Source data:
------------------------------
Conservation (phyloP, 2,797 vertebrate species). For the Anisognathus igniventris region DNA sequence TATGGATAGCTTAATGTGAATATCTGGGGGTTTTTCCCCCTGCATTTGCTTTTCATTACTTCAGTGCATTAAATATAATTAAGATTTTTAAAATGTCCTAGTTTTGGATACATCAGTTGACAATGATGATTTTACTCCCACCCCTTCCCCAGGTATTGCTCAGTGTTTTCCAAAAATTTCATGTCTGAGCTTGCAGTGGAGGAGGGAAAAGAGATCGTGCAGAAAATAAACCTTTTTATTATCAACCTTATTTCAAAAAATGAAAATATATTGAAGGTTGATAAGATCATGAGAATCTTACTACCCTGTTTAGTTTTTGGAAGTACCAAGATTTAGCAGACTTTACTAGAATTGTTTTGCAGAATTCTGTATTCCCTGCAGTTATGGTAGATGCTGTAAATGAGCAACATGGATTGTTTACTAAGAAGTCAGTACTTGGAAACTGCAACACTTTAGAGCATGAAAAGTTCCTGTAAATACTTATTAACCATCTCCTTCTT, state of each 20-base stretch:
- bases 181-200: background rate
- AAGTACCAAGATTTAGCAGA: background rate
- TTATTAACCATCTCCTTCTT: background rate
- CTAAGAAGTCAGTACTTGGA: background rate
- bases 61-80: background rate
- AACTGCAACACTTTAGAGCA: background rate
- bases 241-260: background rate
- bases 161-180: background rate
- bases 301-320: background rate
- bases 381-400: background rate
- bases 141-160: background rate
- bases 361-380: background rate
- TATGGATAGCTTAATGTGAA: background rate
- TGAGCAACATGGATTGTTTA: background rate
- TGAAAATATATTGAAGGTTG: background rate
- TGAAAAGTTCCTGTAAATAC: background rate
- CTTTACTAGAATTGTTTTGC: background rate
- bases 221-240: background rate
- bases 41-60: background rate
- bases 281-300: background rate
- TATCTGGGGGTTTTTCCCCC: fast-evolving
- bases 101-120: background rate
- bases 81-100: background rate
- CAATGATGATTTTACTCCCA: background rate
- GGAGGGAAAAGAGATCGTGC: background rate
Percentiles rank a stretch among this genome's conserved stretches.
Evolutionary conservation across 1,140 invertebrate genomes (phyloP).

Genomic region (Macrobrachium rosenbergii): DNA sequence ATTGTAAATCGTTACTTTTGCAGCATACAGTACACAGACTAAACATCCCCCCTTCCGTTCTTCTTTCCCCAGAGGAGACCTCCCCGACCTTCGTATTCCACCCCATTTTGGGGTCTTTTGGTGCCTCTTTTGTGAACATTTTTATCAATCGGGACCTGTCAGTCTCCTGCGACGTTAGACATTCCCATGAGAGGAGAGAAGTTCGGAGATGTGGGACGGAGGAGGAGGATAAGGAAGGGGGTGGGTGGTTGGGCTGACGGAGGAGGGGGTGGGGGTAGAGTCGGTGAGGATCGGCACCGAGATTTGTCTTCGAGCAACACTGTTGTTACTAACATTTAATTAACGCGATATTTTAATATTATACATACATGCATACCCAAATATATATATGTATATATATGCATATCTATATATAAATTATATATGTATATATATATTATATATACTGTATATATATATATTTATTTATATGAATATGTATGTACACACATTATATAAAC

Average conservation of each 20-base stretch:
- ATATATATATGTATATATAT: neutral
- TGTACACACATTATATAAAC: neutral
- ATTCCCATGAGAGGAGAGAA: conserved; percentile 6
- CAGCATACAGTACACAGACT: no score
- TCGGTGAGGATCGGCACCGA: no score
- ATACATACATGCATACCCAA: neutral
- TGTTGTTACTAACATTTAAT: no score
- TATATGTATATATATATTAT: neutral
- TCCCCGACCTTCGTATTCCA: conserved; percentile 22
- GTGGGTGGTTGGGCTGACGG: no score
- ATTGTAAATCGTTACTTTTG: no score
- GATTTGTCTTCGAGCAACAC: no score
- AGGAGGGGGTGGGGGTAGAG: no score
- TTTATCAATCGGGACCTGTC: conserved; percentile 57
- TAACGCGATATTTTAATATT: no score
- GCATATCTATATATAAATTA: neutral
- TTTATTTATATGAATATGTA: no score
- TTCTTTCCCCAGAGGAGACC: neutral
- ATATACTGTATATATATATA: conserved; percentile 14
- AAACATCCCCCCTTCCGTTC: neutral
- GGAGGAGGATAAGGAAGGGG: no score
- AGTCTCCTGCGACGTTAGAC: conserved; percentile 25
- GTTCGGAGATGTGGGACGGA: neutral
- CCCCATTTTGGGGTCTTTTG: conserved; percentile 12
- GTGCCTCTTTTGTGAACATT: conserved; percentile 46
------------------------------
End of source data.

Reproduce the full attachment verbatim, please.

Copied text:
Conservation (phyloP, 2,797 vertebrate species). For the Anisognathus igniventris region DNA sequence TATGGATAGCTTAATGTGAATATCTGGGGGTTTTTCCCCCTGCATTTGCTTTTCATTACTTCAGTGCATTAAATATAATTAAGATTTTTAAAATGTCCTAGTTTTGGATACATCAGTTGACAATGATGATTTTACTCCCACCCCTTCCCCAGGTATTGCTCAGTGTTTTCCAAAAATTTCATGTCTGAGCTTGCAGTGGAGGAGGGAAAAGAGATCGTGCAGAAAATAAACCTTTTTATTATCAACCTTATTTCAAAAAATGAAAATATATTGAAGGTTGATAAGATCATGAGAATCTTACTACCCTGTTTAGTTTTTGGAAGTACCAAGATTTAGCAGACTTTACTAGAATTGTTTTGCAGAATTCTGTATTCCCTGCAGTTATGGTAGATGCTGTAAATGAGCAACATGGATTGTTTACTAAGAAGTCAGTACTTGGAAACTGCAACACTTTAGAGCATGAAAAGTTCCTGTAAATACTTATTAACCATCTCCTTCTT, state of each 20-base stretch:
- bases 181-200: background rate
- AAGTACCAAGATTTAGCAGA: background rate
- TTATTAACCATCTCCTTCTT: background rate
- CTAAGAAGTCAGTACTTGGA: background rate
- bases 61-80: background rate
- AACTGCAACACTTTAGAGCA: background rate
- bases 241-260: background rate
- bases 161-180: background rate
- bases 301-320: background rate
- bases 381-400: background rate
- bases 141-160: background rate
- bases 361-380: background rate
- TATGGATAGCTTAATGTGAA: background rate
- TGAGCAACATGGATTGTTTA: background rate
- TGAAAATATATTGAAGGTTG: background rate
- TGAAAAGTTCCTGTAAATAC: background rate
- CTTTACTAGAATTGTTTTGC: background rate
- bases 221-240: background rate
- bases 41-60: background rate
- bases 281-300: background rate
- TATCTGGGGGTTTTTCCCCC: fast-evolving
- bases 101-120: background rate
- bases 81-100: background rate
- CAATGATGATTTTACTCCCA: background rate
- GGAGGGAAAAGAGATCGTGC: background rate
Percentiles rank a stretch among this genome's conserved stretches.
Evolutionary conservation across 1,140 invertebrate genomes (phyloP).

Genomic region (Macrobrachium rosenbergii): DNA sequence ATTGTAAATCGTTACTTTTGCAGCATACAGTACACAGACTAAACATCCCCCCTTCCGTTCTTCTTTCCCCAGAGGAGACCTCCCCGACCTTCGTATTCCACCCCATTTTGGGGTCTTTTGGTGCCTCTTTTGTGAACATTTTTATCAATCGGGACCTGTCAGTCTCCTGCGACGTTAGACATTCCCATGAGAGGAGAGAAGTTCGGAGATGTGGGACGGAGGAGGAGGATAAGGAAGGGGGTGGGTGGTTGGGCTGACGGAGGAGGGGGTGGGGGTAGAGTCGGTGAGGATCGGCACCGAGATTTGTCTTCGAGCAACACTGTTGTTACTAACATTTAATTAACGCGATATTTTAATATTATACATACATGCATACCCAAATATATATATGTATATATATGCATATCTATATATAAATTATATATGTATATATATATTATATATACTGTATATATATATATTTATTTATATGAATATGTATGTACACACATTATATAAAC

Average conservation of each 20-base stretch:
- ATATATATATGTATATATAT: neutral
- TGTACACACATTATATAAAC: neutral
- ATTCCCATGAGAGGAGAGAA: conserved; percentile 6
- CAGCATACAGTACACAGACT: no score
- TCGGTGAGGATCGGCACCGA: no score
- ATACATACATGCATACCCAA: neutral
- TGTTGTTACTAACATTTAAT: no score
- TATATGTATATATATATTAT: neutral
- TCCCCGACCTTCGTATTCCA: conserved; percentile 22
- GTGGGTGGTTGGGCTGACGG: no score
- ATTGTAAATCGTTACTTTTG: no score
- GATTTGTCTTCGAGCAACAC: no score
- AGGAGGGGGTGGGGGTAGAG: no score
- TTTATCAATCGGGACCTGTC: conserved; percentile 57
- TAACGCGATATTTTAATATT: no score
- GCATATCTATATATAAATTA: neutral
- TTTATTTATATGAATATGTA: no score
- TTCTTTCCCCAGAGGAGACC: neutral
- ATATACTGTATATATATATA: conserved; percentile 14
- AAACATCCCCCCTTCCGTTC: neutral
- GGAGGAGGATAAGGAAGGGG: no score
- AGTCTCCTGCGACGTTAGAC: conserved; percentile 25
- GTTCGGAGATGTGGGACGGA: neutral
- CCCCATTTTGGGGTCTTTTG: conserved; percentile 12
- GTGCCTCTTTTGTGAACATT: conserved; percentile 46